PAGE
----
A great way to ruin a videogame for me and my children is to require us to name the main character.

Five minutes into the game everything stops and we have to type in the name we will use for the rest of the adventure. And this will be the point where my oldest daughter will shut down, completely overcome by indecision. “Just give them a name! Any name!” I’ll find myself yelling, 30 minutes later, still staring at a blinking cursor on the screen.

But she will be curled up in a ball on the couch behind me, mumbling incoherently, looking through one of her mother’s old baby name books. “I can’t! I just can’t! It’s too much pressure! Whatever we name them will be what people in the game will call us for the entire game! There’s no way to change it!”

And I just close my eyes and hover my fingers above the keyboard and wait and wait and wait forever. This is as far as we have gotten in several games.

Her brother and sister, on the other hand, oh they know exactly what to name their characters. And they announce their ridiculous names with a confidence I will never understand.

Gideon, for instance, is very consistent. Every character he ever plays in a videogame has the exact same name. I have no idea where it came from. And I always hope he will forget.

“Oh, okay, so they want us to name the guy with the sword. Let’s name him something cool. What’s a cool name for the sword guy.”

And he stares transfixed on the screen, smiling in a daze and says, “Gerald 2.0.”

And I shake my head and say, “No. Why? Why, every time, Gideon? Why Gerald 2.0? What does the 2.0 even mean?”

And he doesn’t even look away from the screen. “Gerald 2.0, Dad. That’s a cool name. It’s a cool name for a guy with a sword.”

“A guy with a sword?! Last time it was a cool name for an airplane pilot, and before that, it was a wizard. It can’t be a cool name for all of them!”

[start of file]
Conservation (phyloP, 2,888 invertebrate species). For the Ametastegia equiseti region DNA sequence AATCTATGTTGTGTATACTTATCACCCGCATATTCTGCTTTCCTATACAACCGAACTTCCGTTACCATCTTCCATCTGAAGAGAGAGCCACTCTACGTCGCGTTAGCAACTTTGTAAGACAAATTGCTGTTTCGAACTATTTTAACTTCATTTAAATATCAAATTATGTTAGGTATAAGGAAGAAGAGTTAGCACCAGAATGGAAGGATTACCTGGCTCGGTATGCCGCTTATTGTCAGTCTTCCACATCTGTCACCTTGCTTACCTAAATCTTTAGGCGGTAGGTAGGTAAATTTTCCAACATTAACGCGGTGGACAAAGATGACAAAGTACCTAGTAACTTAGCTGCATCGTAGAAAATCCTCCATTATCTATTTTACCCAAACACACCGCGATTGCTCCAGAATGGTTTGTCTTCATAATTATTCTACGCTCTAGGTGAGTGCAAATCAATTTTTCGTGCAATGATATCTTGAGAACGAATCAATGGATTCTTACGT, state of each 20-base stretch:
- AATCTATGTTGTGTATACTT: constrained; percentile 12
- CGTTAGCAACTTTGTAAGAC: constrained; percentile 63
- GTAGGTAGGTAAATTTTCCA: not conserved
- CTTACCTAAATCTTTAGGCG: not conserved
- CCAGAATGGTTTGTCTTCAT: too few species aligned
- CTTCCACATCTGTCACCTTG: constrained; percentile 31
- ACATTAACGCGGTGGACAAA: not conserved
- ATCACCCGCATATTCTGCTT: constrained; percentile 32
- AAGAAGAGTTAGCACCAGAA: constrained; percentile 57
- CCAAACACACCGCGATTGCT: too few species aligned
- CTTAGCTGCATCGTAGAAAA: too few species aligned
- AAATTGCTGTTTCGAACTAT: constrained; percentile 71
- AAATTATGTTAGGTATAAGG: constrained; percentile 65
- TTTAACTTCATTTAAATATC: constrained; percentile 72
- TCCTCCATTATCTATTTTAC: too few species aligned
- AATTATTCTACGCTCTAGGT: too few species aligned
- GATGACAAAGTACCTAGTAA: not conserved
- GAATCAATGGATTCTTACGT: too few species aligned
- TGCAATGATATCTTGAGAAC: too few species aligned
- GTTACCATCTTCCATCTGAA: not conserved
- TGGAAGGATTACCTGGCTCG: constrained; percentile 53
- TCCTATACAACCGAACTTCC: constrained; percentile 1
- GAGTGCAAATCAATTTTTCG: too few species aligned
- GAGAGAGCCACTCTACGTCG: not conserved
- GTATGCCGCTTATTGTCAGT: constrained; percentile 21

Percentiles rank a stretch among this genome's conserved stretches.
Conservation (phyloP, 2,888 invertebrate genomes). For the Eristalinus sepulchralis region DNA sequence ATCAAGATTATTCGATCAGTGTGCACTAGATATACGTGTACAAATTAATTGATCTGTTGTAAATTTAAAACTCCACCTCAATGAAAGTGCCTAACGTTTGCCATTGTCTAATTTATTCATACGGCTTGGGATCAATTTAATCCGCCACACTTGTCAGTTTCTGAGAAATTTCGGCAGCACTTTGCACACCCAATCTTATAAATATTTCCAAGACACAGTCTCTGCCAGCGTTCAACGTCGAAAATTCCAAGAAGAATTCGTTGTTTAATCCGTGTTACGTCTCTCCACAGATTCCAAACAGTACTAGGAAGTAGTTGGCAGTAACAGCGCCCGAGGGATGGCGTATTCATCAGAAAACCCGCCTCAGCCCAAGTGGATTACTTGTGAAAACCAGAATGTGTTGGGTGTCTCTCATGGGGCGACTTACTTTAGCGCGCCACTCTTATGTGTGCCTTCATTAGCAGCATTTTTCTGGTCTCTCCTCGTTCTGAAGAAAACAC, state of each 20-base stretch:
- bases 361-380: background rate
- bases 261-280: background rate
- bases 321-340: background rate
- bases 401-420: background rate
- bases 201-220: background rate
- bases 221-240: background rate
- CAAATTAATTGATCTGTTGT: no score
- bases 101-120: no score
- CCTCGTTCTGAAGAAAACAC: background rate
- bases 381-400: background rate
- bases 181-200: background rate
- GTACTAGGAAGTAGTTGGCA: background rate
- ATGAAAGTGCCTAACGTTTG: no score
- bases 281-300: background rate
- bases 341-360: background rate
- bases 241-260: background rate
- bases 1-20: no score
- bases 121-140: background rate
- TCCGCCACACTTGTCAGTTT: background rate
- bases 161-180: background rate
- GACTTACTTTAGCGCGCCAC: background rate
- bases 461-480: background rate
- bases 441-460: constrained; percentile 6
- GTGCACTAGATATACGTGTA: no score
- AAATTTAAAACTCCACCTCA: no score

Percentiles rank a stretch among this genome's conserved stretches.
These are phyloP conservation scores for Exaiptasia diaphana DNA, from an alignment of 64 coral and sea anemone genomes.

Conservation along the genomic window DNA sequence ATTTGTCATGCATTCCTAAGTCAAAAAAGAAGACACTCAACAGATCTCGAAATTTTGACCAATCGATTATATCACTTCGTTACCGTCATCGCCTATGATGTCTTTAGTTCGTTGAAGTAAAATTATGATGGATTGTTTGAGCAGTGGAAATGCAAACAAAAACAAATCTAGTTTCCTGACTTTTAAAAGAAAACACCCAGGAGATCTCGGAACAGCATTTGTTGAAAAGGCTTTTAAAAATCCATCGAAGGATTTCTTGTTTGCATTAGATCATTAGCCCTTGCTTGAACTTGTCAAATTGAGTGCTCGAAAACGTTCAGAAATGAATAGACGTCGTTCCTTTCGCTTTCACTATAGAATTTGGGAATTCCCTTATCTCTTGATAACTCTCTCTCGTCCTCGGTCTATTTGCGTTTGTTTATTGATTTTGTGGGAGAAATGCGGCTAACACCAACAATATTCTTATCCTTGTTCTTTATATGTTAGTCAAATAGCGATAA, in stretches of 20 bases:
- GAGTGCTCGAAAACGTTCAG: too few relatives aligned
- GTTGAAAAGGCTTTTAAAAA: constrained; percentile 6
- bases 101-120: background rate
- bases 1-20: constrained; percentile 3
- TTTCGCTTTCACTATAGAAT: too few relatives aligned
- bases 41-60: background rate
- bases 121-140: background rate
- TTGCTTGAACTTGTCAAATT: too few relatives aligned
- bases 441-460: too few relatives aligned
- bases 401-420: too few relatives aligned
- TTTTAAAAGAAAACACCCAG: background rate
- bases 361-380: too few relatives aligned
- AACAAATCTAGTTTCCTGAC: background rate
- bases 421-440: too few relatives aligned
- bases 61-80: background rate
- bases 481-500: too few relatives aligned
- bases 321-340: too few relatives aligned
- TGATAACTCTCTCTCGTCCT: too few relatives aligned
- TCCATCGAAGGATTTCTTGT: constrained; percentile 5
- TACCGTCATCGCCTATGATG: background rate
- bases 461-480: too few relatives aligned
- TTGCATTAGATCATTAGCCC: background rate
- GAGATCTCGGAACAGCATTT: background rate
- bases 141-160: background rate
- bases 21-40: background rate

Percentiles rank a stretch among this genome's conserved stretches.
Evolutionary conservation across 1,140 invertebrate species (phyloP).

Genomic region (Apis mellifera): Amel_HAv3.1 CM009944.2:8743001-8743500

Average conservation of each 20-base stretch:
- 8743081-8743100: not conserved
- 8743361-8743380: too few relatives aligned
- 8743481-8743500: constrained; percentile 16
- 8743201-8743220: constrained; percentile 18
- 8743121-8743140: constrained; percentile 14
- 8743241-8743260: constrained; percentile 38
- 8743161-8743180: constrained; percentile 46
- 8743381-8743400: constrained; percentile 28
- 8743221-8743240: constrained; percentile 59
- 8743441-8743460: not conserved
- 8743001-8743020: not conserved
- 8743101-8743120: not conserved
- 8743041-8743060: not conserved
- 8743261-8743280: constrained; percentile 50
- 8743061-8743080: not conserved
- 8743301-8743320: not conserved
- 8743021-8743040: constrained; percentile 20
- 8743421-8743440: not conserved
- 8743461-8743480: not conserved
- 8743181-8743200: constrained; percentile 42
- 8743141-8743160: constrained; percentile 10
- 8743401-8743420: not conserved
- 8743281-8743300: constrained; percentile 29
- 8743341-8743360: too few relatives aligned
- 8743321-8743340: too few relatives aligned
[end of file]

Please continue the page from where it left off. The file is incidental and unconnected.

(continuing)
But he disagrees. “No, it’s a cool name for everyone. Gerald 2.0 is the coolest name there is.”

So, reluctantly I type “Gerald 2.0” and then I am forced to read it out loud every time someone in the game talks to the character. “You have to defeat the dragon and save the city… Gerald 2.0”

I should get used to it because no doubt someday I’ll have a grandson named “Gerald 2.0.”

Lydia is a wildcard, her names are always different, but they always follow a regular pattern of not making any sense at all in the context of the game.

She received a Legend of Zelda game for Christmas this year, and I was helping her get it started and a window, of course, popped up asking for her to name the main character. I sighed. “Okay, it wants us to give the hero a name, but his name’s going to be Link right? Can we just keep his name Link this time, since, you know, that’s his name?”

She wrinkled her nose and thought for a few seconds. “No. Let’s call him Ron.”

“…Ron?” I shook my head. “You want to call the little man that has to save the princess ‘Ron’? Princess Zelda and Ron? How does that make any sense? The Legend of Zelda, a Ron to the Past? Is that what you are really wanting to have happen here?”

“Yes,” but then she seemed unsure. “Okay. Howard.”

“Howard?! Ron Howard? The little boy from The Andy Griffith Show? Can we just call him Opie and get it over with?”

She fidgeted in her seat. “Okay, no, I changed my mind. Let’s just stick with Ron for this one.”

“Oh yeah. Okay… Ron.” I realized I should quit while we were ahead. Painfully I entered the name “Ron”. Now she comes up to me and asks permission to play, “The Ron Game” and I have to pretend that I have no idea what she is talking about. “Oh, you mean the game where you have to direct the movie Apollo 13? We don’t own that game. Maybe next Christmas.”